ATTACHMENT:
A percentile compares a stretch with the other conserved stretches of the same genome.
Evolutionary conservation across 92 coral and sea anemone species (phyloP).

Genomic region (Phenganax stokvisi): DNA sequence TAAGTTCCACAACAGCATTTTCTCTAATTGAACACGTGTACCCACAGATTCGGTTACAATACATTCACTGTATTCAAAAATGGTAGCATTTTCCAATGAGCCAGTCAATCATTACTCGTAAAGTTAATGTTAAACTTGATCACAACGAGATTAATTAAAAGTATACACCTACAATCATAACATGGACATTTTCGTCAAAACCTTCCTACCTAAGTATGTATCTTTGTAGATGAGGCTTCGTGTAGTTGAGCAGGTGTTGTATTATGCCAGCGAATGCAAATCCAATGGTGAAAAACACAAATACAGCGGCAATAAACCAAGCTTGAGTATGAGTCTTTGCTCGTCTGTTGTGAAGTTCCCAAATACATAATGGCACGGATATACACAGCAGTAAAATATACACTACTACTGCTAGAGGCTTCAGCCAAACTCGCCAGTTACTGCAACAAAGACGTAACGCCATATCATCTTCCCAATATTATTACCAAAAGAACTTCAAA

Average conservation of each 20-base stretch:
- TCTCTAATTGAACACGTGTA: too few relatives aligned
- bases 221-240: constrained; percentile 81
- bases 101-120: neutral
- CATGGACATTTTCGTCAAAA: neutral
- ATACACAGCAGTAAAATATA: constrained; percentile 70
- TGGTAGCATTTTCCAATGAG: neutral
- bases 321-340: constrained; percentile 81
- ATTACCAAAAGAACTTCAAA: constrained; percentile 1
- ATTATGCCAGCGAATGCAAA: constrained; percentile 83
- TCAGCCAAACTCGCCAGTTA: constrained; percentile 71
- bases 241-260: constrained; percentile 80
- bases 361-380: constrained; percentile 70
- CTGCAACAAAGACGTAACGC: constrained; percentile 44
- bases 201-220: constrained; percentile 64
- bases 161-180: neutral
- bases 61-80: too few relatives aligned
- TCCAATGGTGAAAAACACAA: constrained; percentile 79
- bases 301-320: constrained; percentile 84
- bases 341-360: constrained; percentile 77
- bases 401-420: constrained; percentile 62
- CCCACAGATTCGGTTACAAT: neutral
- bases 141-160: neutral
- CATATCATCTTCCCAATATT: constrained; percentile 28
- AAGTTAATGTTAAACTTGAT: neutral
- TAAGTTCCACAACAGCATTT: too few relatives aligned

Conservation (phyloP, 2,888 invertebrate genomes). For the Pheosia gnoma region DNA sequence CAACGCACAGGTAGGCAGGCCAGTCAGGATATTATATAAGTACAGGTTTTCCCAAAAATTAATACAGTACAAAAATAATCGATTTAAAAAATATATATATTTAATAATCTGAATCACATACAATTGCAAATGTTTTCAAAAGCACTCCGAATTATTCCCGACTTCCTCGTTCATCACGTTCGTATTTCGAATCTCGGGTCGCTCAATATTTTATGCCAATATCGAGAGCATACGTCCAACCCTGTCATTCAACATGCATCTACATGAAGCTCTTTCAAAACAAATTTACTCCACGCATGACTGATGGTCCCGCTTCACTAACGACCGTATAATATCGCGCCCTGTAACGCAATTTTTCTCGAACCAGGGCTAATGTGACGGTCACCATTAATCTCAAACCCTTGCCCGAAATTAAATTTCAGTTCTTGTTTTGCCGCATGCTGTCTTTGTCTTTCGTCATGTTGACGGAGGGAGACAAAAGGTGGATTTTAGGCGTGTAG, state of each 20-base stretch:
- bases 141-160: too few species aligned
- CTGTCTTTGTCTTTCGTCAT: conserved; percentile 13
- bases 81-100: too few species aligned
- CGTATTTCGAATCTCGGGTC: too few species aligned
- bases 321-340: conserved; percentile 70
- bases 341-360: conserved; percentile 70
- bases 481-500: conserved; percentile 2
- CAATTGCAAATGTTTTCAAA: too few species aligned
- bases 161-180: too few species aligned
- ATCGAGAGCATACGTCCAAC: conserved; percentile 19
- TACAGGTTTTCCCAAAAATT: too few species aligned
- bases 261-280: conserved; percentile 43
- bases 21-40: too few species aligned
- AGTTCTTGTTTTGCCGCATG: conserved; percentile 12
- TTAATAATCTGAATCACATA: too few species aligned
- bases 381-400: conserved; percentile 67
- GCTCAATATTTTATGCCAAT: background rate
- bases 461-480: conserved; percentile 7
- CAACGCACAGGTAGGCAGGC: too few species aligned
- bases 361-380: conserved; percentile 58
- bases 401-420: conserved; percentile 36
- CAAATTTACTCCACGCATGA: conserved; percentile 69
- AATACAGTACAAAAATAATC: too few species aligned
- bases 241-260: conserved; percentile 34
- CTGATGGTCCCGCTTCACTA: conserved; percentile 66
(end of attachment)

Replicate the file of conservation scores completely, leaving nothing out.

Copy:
A percentile compares a stretch with the other conserved stretches of the same genome.
Evolutionary conservation across 92 coral and sea anemone species (phyloP).

Genomic region (Phenganax stokvisi): DNA sequence TAAGTTCCACAACAGCATTTTCTCTAATTGAACACGTGTACCCACAGATTCGGTTACAATACATTCACTGTATTCAAAAATGGTAGCATTTTCCAATGAGCCAGTCAATCATTACTCGTAAAGTTAATGTTAAACTTGATCACAACGAGATTAATTAAAAGTATACACCTACAATCATAACATGGACATTTTCGTCAAAACCTTCCTACCTAAGTATGTATCTTTGTAGATGAGGCTTCGTGTAGTTGAGCAGGTGTTGTATTATGCCAGCGAATGCAAATCCAATGGTGAAAAACACAAATACAGCGGCAATAAACCAAGCTTGAGTATGAGTCTTTGCTCGTCTGTTGTGAAGTTCCCAAATACATAATGGCACGGATATACACAGCAGTAAAATATACACTACTACTGCTAGAGGCTTCAGCCAAACTCGCCAGTTACTGCAACAAAGACGTAACGCCATATCATCTTCCCAATATTATTACCAAAAGAACTTCAAA

Average conservation of each 20-base stretch:
- TCTCTAATTGAACACGTGTA: too few relatives aligned
- bases 221-240: constrained; percentile 81
- bases 101-120: neutral
- CATGGACATTTTCGTCAAAA: neutral
- ATACACAGCAGTAAAATATA: constrained; percentile 70
- TGGTAGCATTTTCCAATGAG: neutral
- bases 321-340: constrained; percentile 81
- ATTACCAAAAGAACTTCAAA: constrained; percentile 1
- ATTATGCCAGCGAATGCAAA: constrained; percentile 83
- TCAGCCAAACTCGCCAGTTA: constrained; percentile 71
- bases 241-260: constrained; percentile 80
- bases 361-380: constrained; percentile 70
- CTGCAACAAAGACGTAACGC: constrained; percentile 44
- bases 201-220: constrained; percentile 64
- bases 161-180: neutral
- bases 61-80: too few relatives aligned
- TCCAATGGTGAAAAACACAA: constrained; percentile 79
- bases 301-320: constrained; percentile 84
- bases 341-360: constrained; percentile 77
- bases 401-420: constrained; percentile 62
- CCCACAGATTCGGTTACAAT: neutral
- bases 141-160: neutral
- CATATCATCTTCCCAATATT: constrained; percentile 28
- AAGTTAATGTTAAACTTGAT: neutral
- TAAGTTCCACAACAGCATTT: too few relatives aligned

Conservation (phyloP, 2,888 invertebrate genomes). For the Pheosia gnoma region DNA sequence CAACGCACAGGTAGGCAGGCCAGTCAGGATATTATATAAGTACAGGTTTTCCCAAAAATTAATACAGTACAAAAATAATCGATTTAAAAAATATATATATTTAATAATCTGAATCACATACAATTGCAAATGTTTTCAAAAGCACTCCGAATTATTCCCGACTTCCTCGTTCATCACGTTCGTATTTCGAATCTCGGGTCGCTCAATATTTTATGCCAATATCGAGAGCATACGTCCAACCCTGTCATTCAACATGCATCTACATGAAGCTCTTTCAAAACAAATTTACTCCACGCATGACTGATGGTCCCGCTTCACTAACGACCGTATAATATCGCGCCCTGTAACGCAATTTTTCTCGAACCAGGGCTAATGTGACGGTCACCATTAATCTCAAACCCTTGCCCGAAATTAAATTTCAGTTCTTGTTTTGCCGCATGCTGTCTTTGTCTTTCGTCATGTTGACGGAGGGAGACAAAAGGTGGATTTTAGGCGTGTAG, state of each 20-base stretch:
- bases 141-160: too few species aligned
- CTGTCTTTGTCTTTCGTCAT: conserved; percentile 13
- bases 81-100: too few species aligned
- CGTATTTCGAATCTCGGGTC: too few species aligned
- bases 321-340: conserved; percentile 70
- bases 341-360: conserved; percentile 70
- bases 481-500: conserved; percentile 2
- CAATTGCAAATGTTTTCAAA: too few species aligned
- bases 161-180: too few species aligned
- ATCGAGAGCATACGTCCAAC: conserved; percentile 19
- TACAGGTTTTCCCAAAAATT: too few species aligned
- bases 261-280: conserved; percentile 43
- bases 21-40: too few species aligned
- AGTTCTTGTTTTGCCGCATG: conserved; percentile 12
- TTAATAATCTGAATCACATA: too few species aligned
- bases 381-400: conserved; percentile 67
- GCTCAATATTTTATGCCAAT: background rate
- bases 461-480: conserved; percentile 7
- CAACGCACAGGTAGGCAGGC: too few species aligned
- bases 361-380: conserved; percentile 58
- bases 401-420: conserved; percentile 36
- CAAATTTACTCCACGCATGA: conserved; percentile 69
- AATACAGTACAAAAATAATC: too few species aligned
- bases 241-260: conserved; percentile 34
- CTGATGGTCCCGCTTCACTA: conserved; percentile 66